Financial Mirror (Cyprus)

Iran’s Islamic Republic is fading, but not ready to fall

The government has a long history of quelling unrest

- By Hilal Khashan

Violent protests erupted in Iran last week following the death of a 22-year-old woman who had been arrested by the morality police, officially known as the “Guidance Patrol,” for violating the country’s strict dress code.

The protests were the largest since the 2019 demonstrat­ions against rising fuel prices, which led to the death of more than 1,500 people. Last week’s unrest began in the Kurdish-majority northweste­rn region but spread to about 50 cities and towns across Iran, including Tehran, Mashhad and Qazvin.

The woman’s death followed the signing, less than two months ago, of a new law that strengthen­ed the rules on wearing the hijab. The law sparked anger even before it took effect, with some female protesters burning their headscarve­s in defiance. This episode is another indication that the legitimacy of the Islamic Revolution on which the Iranian regime rests is waning.

It’s unlikely that the uprising will directly and immediatel­y threaten the regime, whose forces have quelled all protests in recent years. Given the strength of its coercive capabiliti­es and the fragmentat­ion of the opposition, the regime is not on the verge of collapse, but the government is vulnerable and getting weaker. It’s doubtful that it can survive in its current form after the death of Supreme Leader Ayatollah Ali Khamenei.

Constant Opposition

The Iranian public has frequently expressed its opposition to the Islamic regime over the past quarter century. But the government was stunned by the latest bout of unrest, which involved demonstrat­ors burning pictures of Khamenei, setting fire to stations and vehicles of the Basij internal security services and attacking them with firearms and bladed weapons.

The Iranian army warned that it would confront what it described as enemy plots and pledged to secure peace throughout the country. Its statement added that the protests were acts of desperatio­n and part of the enemy’s strategy to weaken the Islamic political order. The Islamic Revolution­ary Guard Corps called on the judiciary to expose and hold accountabl­e those who spread rumors and lies and endanger society.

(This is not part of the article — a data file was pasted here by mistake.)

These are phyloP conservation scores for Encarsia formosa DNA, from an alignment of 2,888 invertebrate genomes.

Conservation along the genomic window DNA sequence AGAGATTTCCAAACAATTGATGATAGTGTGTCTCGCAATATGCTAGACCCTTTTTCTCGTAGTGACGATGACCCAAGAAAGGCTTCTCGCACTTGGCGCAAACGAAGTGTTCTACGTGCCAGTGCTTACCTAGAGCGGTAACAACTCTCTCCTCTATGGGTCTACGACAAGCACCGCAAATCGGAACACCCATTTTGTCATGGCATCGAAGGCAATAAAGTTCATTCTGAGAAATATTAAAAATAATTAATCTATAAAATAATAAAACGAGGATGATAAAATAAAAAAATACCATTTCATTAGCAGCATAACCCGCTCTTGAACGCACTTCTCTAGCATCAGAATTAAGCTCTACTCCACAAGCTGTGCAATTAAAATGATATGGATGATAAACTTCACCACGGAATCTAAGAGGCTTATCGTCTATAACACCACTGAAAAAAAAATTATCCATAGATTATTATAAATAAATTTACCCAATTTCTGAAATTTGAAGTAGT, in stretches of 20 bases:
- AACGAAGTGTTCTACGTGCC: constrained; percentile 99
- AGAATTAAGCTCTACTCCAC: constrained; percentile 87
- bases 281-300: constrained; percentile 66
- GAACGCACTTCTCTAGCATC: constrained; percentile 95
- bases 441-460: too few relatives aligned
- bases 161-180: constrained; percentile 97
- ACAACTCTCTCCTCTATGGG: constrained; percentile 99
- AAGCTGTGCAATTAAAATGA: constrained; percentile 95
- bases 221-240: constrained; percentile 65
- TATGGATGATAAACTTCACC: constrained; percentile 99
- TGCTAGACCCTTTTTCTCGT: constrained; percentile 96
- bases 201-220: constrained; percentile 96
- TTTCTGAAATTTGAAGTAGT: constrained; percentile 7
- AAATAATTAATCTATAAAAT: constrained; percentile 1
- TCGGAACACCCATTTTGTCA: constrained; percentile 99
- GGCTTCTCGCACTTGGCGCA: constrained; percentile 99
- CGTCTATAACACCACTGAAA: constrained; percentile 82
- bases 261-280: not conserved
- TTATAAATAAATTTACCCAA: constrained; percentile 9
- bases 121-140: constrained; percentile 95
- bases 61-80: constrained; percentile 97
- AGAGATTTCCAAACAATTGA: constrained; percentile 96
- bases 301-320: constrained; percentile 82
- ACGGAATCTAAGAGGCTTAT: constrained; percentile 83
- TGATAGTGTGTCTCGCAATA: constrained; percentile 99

The most serious protests since the 1979 revolution occurred in 2009, soon after it was announced that opposition candidate Mir Hossein Mousavi had lost the presidenti­al elections.

When incumbent Mahmoud Ahmadineja­d was declared the winner, the opposition mobilized nearly 5 million demonstrat­ors to the streets of Tehran, chanting “who stole my vote, you dictator?” and accusing the authoritie­s of rigging the vote. The security forces responded to the protests with severe repression, which led to the arrest of hundreds of activists, the killing of dozens, and the placement under house arrest of prominent opposition leaders.

These events highlighte­d the central authoritie­s’ control under the direct leadership of the supreme leader. At the time, the IRGC’s assistant for political affairs said his forces would not allow any group to undermine the principles of the revolution.

The Tehran police chief also threatened Mousavi’s supporters with punishment if they participat­ed in unauthoriz­ed rallies.

In 2020, after the IRGC accidental­ly shot down a Ukrainian airliner over Tehran, mostly student demonstrat­ors staged daily protests, chanting “get out of our faces, clerics.”

They also called for the removal of Khamenei, who has been in office since 1989. The protesters showed no fear by shouting slogans that challenged the sanctity of Khamenei and the ruling religious establishm­ent. But in Iran, protests are seasonal, as the opposition waits for an event through which it can assess its influence and reassert itself.

Over time, the opposition lost momentum and its ability to initiate challenges to the government. But the regime’s zero-tolerance policy toward dissent hasn’t prevented Iranians from taking their

anger to the streets. Frustrated young people have for decades challenged the authority of both Khamenei and Iran’s first supreme leader, Ayatollah Ruhollah Khomeini, whose pictures they also burnt throughout the cities and towns of Iran.

Fight for Freedom